This week I decided to return my attention to screwball comedy, and since the one film on the top of my list. Bringing up Baby, was not available I decided to pick films at random from the B-List. While doing this I found myself having a secondary theme of romantic comedies about divorce… or more accurately attempted divorce.

The_Palm_Beach_Story_postrMy first selection, The Palm Beach Story written and directed by Preston Sturges tells the story of Tom and Gerry Jeffers (played by (Joel McCrea and Claudette Colbert) a down on their luck couple (by the standards of 1940s gentry) about to be evicted from their luxury apartment. When Gerry is bailed out by an eccentric millionaire (Robert Dudley in a hilarious cameo) mostly due to her pretty face, she gets the idea that since she can get by on the kindness of strangers, she can help Tom best by leaving him so she won’t keep dragging him down.

She leaves to go to Palm Beach for a quick divorce with her Tom in hot pursuit. In Palm Beach she runs into one of the richest men in the country and then things start to get really crazy.

I had mixed feelings about this one. It had good dialogue and truly hilarious moments but it felt disjointed as if it were two separate films smashed together with most of the true comedy spent with a drunken gun club shooting up the train.

The other problem I had with it was one of those painful examples that the past is an alien world. In this case the casual racism of the period. I won’t call it insensitivity, I’ll call it a complete obliviousness to the possibility there would be anything wrong with regarding blacks an inferior caste of untermensch servants who were perpetually the victims of friendly slapstick. Perhaps I was being overly sensitive to this having read more than one article about the Brotherhood of Sleeping Car Porters, but more than one moment of said porters being part of an otherwise funny scene’s collateral damage had me wincing.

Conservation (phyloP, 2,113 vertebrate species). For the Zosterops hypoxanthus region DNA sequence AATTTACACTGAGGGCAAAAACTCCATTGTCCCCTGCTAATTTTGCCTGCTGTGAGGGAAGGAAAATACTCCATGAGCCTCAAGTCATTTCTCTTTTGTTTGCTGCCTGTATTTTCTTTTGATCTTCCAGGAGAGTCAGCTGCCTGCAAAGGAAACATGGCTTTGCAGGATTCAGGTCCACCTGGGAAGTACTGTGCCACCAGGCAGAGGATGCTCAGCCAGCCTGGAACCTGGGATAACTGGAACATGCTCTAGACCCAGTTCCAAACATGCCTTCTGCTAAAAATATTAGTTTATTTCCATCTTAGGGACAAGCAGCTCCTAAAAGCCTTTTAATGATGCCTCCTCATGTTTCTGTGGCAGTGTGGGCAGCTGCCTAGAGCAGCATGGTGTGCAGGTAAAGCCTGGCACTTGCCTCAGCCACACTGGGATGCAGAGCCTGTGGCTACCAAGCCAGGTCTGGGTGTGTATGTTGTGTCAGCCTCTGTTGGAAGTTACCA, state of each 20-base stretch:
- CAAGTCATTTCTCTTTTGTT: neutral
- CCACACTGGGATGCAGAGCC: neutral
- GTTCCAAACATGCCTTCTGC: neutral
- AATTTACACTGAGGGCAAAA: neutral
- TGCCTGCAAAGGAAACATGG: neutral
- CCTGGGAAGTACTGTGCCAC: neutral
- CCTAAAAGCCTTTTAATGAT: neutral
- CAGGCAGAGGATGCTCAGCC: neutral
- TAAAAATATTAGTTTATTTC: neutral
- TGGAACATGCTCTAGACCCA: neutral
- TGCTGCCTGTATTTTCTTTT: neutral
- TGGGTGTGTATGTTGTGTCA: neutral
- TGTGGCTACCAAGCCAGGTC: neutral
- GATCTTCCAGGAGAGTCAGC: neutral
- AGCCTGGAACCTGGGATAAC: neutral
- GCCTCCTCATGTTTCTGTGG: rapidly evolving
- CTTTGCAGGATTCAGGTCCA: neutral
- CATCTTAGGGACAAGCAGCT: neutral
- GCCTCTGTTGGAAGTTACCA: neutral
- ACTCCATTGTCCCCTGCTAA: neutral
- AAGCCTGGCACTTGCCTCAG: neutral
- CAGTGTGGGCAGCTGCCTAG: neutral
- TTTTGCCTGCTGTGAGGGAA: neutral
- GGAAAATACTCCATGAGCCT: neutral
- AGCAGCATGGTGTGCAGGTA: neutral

220px-Theawfultruth1937My next film, The Awful Truth by Leo McCarey starring Cary Grant in one of his earliest comic performances, Irene Dunne and Skippy. Grant and Dunne play Lucy and Jerry Warriner a married couple who divorce over a series of misunderstandings and mutual paranoia. While more than happy to split up themselves, there is only one last thing holding them together their mutual love for their Wire Fox Terrier Mr. Smith (Skippy.)

Having been allowed visitation rights to Mr. Smith Jerry finds himself interfering with Lucy’s progress new flame a very nice oil mogul from Oklahoma played by Ralph Bellamy as they wait for their divorce to be finalized. But as the time continues the find their mutual chemistry slowly dragging them back together.

Despite it’s numerous Oscar nominations I’m not sure it worked for me that well and while it certainly has some nice moments, for the most part it’s the dog that steals the show. My favorite bit in the film consist of it playing it’s favorite game of hide and seek where it keeps retrieving the hat of Lucy’s music teacher, a man Lucy has a mostly platonic relationship with (and was one of the reasons behind the divorce.) hiding from both Jerry and Bellamy made all the more funny when she has to hide Jerry as well.